Wednesday, November 24, 2010
VALENCIA BECOMES FOCUS OF WESTERN SAHARA PROTESTS
This Tuesday in the early hours of the morning I received a message Guillermo O William. He said that as he wrote four Policía Nacional vans had arrived at the PSOE office in Valencia at 24.10. They had sealed the windows and cries could be heard from the 16 protestors inside. He added the police wanted to silence the activists who had been holding a peaceful sit-in protest in the PSPV office (PSPV is PSOE in Valencia).
Moving in at the dead of night is a usual Policía Nacional tactic. Many years ago I saw squads of baton waving officers clearing hundreds of Moroccan cars blocking the road to Algeciras port. The cars packed with families of Moroccans travelling home for the summer holidays from their jobs in Northern Europe had been kept out in the boiling sun all day as they waited for a ferry home. Many had collapsed in the heat, some died, so they protested by blocking the road. After the events of that year a new system of moving the million of Moroccans through was introduced that treats them in a civilized manner.
Since the current crisis erupted in the Western Sahara refugees from the region have been holding a series of weekly protests outside the Moroccan Consulate in Valencia. The Tuesday demo was the fifth and then the protestors marched to the PSPV-PSOE office to team up with the Western Saharans who had previously occupied the building and were not encamped outside.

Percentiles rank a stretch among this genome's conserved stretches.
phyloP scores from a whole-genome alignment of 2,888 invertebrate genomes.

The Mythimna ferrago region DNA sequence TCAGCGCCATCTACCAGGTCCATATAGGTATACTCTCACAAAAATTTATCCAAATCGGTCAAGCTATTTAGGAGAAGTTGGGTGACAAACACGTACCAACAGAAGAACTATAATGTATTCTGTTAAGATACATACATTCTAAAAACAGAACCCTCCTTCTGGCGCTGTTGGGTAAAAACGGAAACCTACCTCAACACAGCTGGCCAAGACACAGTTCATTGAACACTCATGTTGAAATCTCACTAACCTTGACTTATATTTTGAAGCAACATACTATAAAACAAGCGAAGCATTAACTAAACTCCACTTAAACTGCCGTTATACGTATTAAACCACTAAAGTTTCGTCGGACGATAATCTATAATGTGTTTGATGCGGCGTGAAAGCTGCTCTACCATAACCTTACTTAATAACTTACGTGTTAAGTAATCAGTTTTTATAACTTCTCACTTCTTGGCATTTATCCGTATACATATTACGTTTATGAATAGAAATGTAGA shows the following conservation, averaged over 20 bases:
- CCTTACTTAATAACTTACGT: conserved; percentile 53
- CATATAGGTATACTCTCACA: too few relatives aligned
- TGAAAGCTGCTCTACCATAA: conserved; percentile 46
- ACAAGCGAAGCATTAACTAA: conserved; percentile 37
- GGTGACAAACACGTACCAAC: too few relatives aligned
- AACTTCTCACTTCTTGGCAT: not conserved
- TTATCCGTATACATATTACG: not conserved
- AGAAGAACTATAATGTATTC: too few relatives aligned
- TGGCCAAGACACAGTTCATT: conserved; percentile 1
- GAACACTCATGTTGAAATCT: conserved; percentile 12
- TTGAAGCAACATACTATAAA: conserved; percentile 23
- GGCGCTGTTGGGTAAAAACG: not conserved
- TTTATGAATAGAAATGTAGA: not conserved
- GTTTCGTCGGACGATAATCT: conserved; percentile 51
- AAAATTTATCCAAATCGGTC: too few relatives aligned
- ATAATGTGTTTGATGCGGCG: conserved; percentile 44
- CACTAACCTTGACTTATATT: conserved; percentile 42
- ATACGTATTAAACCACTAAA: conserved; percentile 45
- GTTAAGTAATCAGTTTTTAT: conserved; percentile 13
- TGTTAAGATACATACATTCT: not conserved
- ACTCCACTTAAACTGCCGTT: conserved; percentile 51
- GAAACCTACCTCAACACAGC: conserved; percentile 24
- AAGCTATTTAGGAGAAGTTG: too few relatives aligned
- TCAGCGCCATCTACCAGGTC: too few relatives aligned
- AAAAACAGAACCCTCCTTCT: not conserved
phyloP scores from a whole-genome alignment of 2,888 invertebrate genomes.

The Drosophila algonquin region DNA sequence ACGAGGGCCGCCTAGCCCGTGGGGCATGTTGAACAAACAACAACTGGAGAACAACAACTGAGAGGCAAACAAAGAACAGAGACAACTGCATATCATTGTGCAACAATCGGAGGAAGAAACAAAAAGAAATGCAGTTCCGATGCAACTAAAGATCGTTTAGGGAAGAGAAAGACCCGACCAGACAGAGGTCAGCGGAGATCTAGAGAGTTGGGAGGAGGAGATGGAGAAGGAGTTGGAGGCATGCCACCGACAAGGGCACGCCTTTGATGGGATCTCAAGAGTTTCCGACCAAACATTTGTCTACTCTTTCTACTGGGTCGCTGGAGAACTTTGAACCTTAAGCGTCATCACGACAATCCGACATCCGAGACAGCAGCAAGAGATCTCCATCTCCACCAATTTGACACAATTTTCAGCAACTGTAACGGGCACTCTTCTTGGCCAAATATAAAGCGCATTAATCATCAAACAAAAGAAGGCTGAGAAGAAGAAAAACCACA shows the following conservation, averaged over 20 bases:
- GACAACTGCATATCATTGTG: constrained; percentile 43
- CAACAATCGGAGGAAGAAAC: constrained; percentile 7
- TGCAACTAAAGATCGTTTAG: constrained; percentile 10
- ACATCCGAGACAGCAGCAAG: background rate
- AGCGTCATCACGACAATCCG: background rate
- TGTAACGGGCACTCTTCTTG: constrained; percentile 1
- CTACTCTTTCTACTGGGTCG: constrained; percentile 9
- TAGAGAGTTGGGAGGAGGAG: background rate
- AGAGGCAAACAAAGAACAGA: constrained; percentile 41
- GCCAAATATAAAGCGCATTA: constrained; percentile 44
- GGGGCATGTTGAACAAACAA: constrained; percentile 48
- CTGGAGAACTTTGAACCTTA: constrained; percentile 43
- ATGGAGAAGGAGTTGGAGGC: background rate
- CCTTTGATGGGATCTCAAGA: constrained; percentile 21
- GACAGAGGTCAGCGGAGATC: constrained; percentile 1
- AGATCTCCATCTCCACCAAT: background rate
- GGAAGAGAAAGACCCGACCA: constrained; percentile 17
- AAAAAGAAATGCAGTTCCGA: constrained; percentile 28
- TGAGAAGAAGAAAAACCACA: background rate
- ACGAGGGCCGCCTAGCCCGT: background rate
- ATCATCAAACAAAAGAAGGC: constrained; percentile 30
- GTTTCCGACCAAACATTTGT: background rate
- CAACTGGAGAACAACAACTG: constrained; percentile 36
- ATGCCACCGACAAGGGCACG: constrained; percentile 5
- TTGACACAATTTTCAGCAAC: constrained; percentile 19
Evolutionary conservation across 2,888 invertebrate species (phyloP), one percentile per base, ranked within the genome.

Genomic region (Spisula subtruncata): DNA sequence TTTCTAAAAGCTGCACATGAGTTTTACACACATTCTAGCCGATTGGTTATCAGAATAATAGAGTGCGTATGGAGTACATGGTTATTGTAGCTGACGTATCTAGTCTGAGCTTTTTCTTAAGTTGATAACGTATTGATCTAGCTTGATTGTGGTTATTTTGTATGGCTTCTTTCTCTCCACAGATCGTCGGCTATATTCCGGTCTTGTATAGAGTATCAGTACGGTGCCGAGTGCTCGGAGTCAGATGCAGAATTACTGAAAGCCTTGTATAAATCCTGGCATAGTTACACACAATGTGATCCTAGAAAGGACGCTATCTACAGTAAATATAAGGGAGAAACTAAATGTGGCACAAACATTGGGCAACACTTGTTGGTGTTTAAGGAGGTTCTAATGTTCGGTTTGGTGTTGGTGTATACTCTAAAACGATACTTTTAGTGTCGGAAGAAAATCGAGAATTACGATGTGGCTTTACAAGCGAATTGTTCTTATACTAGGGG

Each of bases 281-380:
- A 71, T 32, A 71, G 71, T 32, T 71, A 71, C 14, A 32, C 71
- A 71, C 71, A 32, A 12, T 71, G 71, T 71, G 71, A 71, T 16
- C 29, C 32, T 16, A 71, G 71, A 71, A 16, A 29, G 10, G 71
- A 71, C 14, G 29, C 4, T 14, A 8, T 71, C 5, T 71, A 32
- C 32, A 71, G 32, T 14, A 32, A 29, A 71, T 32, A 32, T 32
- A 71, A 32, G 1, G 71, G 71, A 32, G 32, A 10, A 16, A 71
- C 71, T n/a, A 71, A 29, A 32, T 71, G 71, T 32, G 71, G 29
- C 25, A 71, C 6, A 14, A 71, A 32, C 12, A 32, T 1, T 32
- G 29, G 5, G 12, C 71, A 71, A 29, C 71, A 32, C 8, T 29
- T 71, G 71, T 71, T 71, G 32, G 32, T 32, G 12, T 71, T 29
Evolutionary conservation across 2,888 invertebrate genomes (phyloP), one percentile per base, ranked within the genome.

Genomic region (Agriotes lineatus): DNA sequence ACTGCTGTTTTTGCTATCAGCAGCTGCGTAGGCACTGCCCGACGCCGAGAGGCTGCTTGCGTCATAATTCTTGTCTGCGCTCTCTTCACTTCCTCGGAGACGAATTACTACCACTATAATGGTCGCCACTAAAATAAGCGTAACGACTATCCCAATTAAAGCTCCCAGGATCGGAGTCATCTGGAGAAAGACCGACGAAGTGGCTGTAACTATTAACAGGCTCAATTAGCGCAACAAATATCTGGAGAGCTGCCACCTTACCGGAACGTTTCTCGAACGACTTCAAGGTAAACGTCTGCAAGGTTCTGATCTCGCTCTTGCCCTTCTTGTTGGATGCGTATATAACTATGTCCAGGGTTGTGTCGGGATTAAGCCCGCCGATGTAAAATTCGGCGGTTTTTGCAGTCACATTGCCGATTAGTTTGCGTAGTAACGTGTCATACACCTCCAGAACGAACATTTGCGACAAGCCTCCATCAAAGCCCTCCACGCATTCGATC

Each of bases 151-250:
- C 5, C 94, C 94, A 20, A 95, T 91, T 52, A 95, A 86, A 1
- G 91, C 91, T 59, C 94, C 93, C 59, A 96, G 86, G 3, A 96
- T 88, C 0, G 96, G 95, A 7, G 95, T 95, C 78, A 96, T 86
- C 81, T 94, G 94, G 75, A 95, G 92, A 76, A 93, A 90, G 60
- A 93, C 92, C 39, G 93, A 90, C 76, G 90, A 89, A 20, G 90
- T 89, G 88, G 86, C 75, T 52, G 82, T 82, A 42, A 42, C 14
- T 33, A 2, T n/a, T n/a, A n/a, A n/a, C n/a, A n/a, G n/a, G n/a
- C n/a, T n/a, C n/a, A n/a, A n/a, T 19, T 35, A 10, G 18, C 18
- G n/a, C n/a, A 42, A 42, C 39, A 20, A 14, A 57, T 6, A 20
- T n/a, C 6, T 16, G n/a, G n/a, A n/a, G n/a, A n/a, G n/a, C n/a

The PSOE office protest was against the “silence” of the socialist government in Madrid both over what was happening in the Western Sahara and Morocco’s embargo on media, political and observer visits. The spokesperson for the activists, Nadira Mohamed, said there were now 150 protesting at the doors to the socialist’s office with a heavy police presence.
Mohamed explained the weekly protest at the consulate has the objective of “denouncing the constant violation of the human rights that Morocco is carrying out in the Western Sahara.” Now to this has been added anger at the “passivity” of the Spanish Government before the “violence” of the Moroccan army on the Saharan people that came to a head “with the assault on the Gdeim Izizk camp on November 8.”
Whilst the SPS has warned of civil war in the Western Sahara it is PSOE in Spain which is being torn apart over the issue. Activists are at angry odds with their government. There is widespread dissatisfaction with Madrid’s response to the dismantling of the ‘Campamento Dignidad’. Whilst many party members are openly challenging José Luis Rodríguez Zapatero and his new foreign minister, Trinidad Jímenez, the party baron’s are also unhappy but have confined their anger to mumbling under their breath.
More open with its protests is Izquierda Socilista that is demanding the government responds with “determined action” making a “firm and explicit condemnation” of the actions of Morocco since 1975 when the dying Franco regime withdrew hastily from its former colony. Zapatero has tried to defend the actions of his government but the ante is being upped by the centre-right Partido Popular.
The PP is no friend of Morocco and has stated that should it come to government in 2012 it will deal with its neighbour across the Strait of Gibraltar in a firm manner. This would include agriculture and fishing policy but especially in its defence of the enclaves of Ceuta and Melilla – which Morocco views as occupied territories.
The Western Sahara and support for the Frente Polisario has been a touch stone for socialists and those on the far left in Spain and wider Europe. Hence it is ironic that the PP is now able to use this issue to drive another nail in to PSOE’s electoral coffin and at the same time to put pressure on Morocco’s monarch and government.